Hmmm. Here everyone has to go through a background check and register, but a license to carry is a separate issue. Are there laws that say the license is for unconcealed guns only or is the concealed vs. unconcealed issue more about the U.S. (and our enormous homicide rates)?
ChingusKhan
QUOTE(koffeewitch @ Dec 7 2009, 08:35 AM) *
Hmmm. Here everyone has to go through a background check and register, but a license to carry is a separate issue. Are there laws that say the license is for unconcealed guns only or is the concealed vs. unconcealed issue more about the U.S. (and our enormous homicide rates)?


No idea how - or even if - you can get a license for a concealed weapon here. I think you'd have to be in law enforcement or some such.

Our firearms licensing procedures are pretty stringent and the culture here around firearms is very different than that down south. Just not part of the mythology. In fact, the myth here is quite the opposite of the "Wild West": During the Yukon Gold Rush of the 1880's, the story goes, American prospectors were meant at the border by Colonel Sam Steele, of the Northwest Mounted Police, and told to turn their guns in. (Google Sam Steele. He was pretty amazing figure.)

Not to say there isn't a problem, in a relative sense, with gun violence and illegal firearms here. There is. My understanding is that is fairly easy to purchase illegal weapons on the "black market". That being said, I've also been told that the weapons in question are far more expensive here than they are in the States.

I suppose the difference is that there are far, far less guns here in Canada than in the US and - this may be more important - firearms don't have the same place in the culture here as they do in the United States.
koffeewitch
Thanks Chingus, you are, as always, a wealth of great info.

Another one for the Canadians:

On a scale of 1 to 10, how do you feel about your health insurance/health care. Let's say that a "1" would mean, "I can't afford any treatment at all and I don't buy meds even when I desperately need them," and a "10" would be "I have no problems getting the excellent health care and meds I need AND I can even chose alternative treatments or take part in preventative practices without any unreasonable cost out of pocket."

In the U.S. we are always arguing about Canada's health care system and since we are not Canadians we are pretty much talking out of our asses. I would like to hear what actual Canadians have to say.
girl_logic
It's tricky koffeewitch, because most of us likewise don't have anything to compare it to if we've never lived anywhere else.

I'm always inclined to defend our health care system though. Just looking at the number of mothers who die in childbirth in the states versus here is a good barometer for me. There are still treatments I wouldn't be able to afford without the health insurance I pay for through my work, but I don't take for granted my ability to see a my choice of GP and get particular tests done whenever I want or need them.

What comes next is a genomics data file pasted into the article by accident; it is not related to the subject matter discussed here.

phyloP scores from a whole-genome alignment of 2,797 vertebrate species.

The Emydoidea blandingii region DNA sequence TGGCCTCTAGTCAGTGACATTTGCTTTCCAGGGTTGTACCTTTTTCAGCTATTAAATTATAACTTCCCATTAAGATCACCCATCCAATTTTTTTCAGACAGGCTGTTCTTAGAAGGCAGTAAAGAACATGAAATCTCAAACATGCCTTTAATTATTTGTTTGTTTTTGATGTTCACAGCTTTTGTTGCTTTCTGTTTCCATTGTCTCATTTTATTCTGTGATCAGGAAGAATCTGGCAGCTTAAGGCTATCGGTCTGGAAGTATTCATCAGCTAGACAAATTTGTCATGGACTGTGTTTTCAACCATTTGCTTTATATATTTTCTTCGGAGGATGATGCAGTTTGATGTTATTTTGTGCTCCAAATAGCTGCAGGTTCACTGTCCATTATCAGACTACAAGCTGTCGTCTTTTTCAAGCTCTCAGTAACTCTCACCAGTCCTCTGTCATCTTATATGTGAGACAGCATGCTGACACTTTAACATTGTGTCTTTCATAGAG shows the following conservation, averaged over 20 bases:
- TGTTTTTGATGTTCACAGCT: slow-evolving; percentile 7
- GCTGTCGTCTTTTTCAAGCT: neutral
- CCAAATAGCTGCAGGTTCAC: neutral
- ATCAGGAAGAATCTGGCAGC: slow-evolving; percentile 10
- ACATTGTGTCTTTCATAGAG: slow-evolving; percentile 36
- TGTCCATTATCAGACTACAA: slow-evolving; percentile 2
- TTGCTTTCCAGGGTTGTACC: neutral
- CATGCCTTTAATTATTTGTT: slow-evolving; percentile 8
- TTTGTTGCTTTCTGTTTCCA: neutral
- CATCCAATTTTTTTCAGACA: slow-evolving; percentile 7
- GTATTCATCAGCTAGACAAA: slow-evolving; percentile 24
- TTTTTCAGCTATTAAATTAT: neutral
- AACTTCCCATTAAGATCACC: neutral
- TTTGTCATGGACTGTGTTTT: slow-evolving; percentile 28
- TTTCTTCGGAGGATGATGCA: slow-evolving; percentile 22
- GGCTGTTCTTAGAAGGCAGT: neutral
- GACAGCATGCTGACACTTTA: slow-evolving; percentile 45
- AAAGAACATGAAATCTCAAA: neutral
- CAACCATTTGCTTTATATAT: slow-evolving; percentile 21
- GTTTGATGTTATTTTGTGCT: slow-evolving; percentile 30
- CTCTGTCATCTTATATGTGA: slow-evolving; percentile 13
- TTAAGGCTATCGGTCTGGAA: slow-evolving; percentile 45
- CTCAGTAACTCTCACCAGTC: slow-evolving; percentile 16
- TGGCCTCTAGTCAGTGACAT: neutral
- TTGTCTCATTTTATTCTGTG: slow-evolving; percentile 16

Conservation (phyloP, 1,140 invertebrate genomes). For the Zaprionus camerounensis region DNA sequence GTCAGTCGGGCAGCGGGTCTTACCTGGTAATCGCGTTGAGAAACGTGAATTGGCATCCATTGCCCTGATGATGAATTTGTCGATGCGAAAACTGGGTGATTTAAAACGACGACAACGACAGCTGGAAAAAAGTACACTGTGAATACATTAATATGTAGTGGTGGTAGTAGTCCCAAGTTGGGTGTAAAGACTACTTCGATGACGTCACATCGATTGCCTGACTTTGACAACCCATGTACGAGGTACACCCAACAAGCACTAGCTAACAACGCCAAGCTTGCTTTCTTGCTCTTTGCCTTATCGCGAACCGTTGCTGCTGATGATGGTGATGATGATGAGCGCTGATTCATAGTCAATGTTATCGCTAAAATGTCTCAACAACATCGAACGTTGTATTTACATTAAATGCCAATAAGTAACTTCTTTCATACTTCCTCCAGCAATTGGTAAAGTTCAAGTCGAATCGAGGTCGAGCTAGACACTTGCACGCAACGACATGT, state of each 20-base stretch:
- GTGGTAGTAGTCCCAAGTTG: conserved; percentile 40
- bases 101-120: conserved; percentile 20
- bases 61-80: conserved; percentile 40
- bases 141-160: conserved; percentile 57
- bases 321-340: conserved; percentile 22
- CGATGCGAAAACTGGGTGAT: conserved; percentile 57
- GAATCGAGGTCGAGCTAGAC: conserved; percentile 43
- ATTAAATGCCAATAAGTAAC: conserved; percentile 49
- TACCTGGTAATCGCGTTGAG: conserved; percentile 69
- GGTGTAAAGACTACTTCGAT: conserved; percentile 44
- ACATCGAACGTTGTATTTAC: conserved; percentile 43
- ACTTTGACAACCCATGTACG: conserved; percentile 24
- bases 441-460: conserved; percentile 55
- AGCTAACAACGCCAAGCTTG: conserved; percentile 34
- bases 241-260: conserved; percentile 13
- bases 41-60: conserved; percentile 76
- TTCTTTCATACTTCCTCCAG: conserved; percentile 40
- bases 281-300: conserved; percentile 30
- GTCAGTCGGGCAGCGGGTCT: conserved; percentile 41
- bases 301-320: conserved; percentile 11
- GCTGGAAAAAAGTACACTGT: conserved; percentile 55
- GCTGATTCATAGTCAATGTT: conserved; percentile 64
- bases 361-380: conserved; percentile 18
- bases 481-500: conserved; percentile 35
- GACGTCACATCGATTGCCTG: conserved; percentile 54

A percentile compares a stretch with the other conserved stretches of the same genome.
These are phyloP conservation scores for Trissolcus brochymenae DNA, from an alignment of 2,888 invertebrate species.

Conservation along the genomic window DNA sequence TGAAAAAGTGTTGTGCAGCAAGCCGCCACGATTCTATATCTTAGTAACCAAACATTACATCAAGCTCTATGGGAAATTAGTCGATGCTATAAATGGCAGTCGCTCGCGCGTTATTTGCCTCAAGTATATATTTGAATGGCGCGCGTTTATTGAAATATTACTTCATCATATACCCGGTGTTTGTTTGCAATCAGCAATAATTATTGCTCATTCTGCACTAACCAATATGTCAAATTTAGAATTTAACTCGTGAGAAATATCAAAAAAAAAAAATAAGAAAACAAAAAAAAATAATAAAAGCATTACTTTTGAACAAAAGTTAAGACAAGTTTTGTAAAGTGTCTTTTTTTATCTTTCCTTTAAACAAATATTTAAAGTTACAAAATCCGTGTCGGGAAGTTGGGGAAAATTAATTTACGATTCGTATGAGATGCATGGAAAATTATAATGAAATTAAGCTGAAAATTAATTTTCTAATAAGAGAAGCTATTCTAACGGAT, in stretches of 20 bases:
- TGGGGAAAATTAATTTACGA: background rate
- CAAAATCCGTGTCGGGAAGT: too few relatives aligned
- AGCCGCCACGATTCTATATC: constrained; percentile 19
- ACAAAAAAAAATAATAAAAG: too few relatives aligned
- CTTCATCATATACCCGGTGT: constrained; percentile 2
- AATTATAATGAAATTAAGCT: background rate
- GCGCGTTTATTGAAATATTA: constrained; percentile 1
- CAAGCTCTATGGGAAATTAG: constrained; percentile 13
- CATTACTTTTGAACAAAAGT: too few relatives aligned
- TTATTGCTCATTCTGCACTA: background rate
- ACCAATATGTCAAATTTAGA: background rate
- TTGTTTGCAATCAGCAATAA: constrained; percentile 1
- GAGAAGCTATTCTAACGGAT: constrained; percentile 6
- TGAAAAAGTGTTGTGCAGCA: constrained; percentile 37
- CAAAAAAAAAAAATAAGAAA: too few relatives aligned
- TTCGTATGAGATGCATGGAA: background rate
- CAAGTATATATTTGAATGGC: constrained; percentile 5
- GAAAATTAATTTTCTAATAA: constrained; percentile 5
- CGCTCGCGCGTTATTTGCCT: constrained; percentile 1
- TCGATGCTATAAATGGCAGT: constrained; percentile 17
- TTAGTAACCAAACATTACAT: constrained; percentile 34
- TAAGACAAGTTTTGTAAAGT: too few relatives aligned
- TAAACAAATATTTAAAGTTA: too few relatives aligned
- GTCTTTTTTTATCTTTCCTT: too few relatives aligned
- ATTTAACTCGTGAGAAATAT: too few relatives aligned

ketto
Chingus, as a type 1 diabetic and someone who has invested thousands in my healthcare, it's a very important issue to me. I would say I'm somewhere around a 7, but that has a lot to do with the fact that I grew up in a household where one parent worked for the government and nearly all my meds were covered. I take part in Pharmacare, a provincial drug benefit program:

QUOTE
Pharmacare is a drug benefit program for any Manitoban, regardless of age, whose income is seriously affected by high prescription drug costs.

Pharmacare coverage is based on both your total family income and the amount you pay for eligible prescription drugs. Each year you are required to pay a portion of the cost of your eligible prescription drugs. This amount will be your annual Pharmacare deductible. Pharmacare sets your deductible based on your annual family income.

You qualify if you meet all of the following criteria:

* You are eligible for Manitoba Health coverage.
* Your prescriptions are not paid through other provincial or federal programs.
* Your prescription costs are not covered by a private drug insurance program.
* Your eligible prescription drug costs exceed your Pharmacare deductible.


Since was a student the last couple of years, my deductible was only $100. Diabetes is a very expensive disease but without insulin I would die. When I was 13 I had a really hard time controlling my overnight bloodsugars and was getting pretty sick. I switched to an insulin pump and it has been a saviour. My dad's insurance covered 80% of my pump, but the total cost is a whopping $7000, plus monthly supplies. I've moved out of my parents, but so I can get a new pump in October, I haven't changed my address officially because I need to be covered under my dad's insurance to pay for it.

I'm so thankful I have access to all the medications I currently need at pretty much zero cost, but there's also a big gap in our healthcare. I support the idea of a National Catastrophic Drug Plan that would ensure no Canadian would pay more than 3% of their income. I have it pretty good, I'm really privileged in regards to my healthcare but I know folks in the East Coast who pay $3000 a month just to survive. That's completely unacceptable to me.

On the other hand, I grew up not even realizing that in other countries you have to PAY to see a doctor. I never have to wonder if I can afford a doctor or hospital visit. When I was diagnosed with diabetes and stayed in the hospital for a week, my parents didn't have to worry about paying any hospital bills. My parents had 3 kids and they didn't have to pay to give birth in a hospital. Things like these are easily taken for granted in Canada and I don't think enough people realize how lucky we really are.
coffeebean